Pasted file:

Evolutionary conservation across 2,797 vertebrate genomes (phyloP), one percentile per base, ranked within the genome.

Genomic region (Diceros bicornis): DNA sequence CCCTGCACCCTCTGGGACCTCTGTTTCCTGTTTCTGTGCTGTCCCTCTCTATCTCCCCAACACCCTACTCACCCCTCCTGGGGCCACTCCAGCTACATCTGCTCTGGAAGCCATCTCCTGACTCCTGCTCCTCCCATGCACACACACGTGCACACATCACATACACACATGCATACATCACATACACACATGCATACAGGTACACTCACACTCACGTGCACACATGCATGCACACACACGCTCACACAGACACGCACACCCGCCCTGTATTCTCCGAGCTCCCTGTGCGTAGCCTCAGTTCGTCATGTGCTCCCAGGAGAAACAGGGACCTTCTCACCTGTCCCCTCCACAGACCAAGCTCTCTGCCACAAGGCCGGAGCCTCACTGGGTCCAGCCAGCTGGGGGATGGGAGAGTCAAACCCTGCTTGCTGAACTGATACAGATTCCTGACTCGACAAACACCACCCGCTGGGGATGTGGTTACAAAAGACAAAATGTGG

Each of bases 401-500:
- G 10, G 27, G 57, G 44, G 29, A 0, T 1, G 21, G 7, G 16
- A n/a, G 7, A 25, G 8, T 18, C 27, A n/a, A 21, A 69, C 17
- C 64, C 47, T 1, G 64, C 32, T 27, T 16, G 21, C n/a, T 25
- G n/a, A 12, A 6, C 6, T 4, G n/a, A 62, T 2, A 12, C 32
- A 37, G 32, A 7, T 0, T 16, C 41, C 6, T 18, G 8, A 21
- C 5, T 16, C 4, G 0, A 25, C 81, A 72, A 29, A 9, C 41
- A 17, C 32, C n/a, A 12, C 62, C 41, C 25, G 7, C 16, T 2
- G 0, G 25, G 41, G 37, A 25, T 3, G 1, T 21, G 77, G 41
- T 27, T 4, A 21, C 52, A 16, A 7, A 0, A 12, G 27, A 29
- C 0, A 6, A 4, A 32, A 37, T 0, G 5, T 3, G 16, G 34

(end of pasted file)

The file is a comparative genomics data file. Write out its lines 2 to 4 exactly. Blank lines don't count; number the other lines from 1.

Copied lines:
Genomic region (Diceros bicornis): DNA sequence CCCTGCACCCTCTGGGACCTCTGTTTCCTGTTTCTGTGCTGTCCCTCTCTATCTCCCCAACACCCTACTCACCCCTCCTGGGGCCACTCCAGCTACATCTGCTCTGGAAGCCATCTCCTGACTCCTGCTCCTCCCATGCACACACACGTGCACACATCACATACACACATGCATACATCACATACACACATGCATACAGGTACACTCACACTCACGTGCACACATGCATGCACACACACGCTCACACAGACACGCACACCCGCCCTGTATTCTCCGAGCTCCCTGTGCGTAGCCTCAGTTCGTCATGTGCTCCCAGGAGAAACAGGGACCTTCTCACCTGTCCCCTCCACAGACCAAGCTCTCTGCCACAAGGCCGGAGCCTCACTGGGTCCAGCCAGCTGGGGGATGGGAGAGTCAAACCCTGCTTGCTGAACTGATACAGATTCCTGACTCGACAAACACCACCCGCTGGGGATGTGGTTACAAAAGACAAAATGTGG

Each of bases 401-500:
- G 10, G 27, G 57, G 44, G 29, A 0, T 1, G 21, G 7, G 16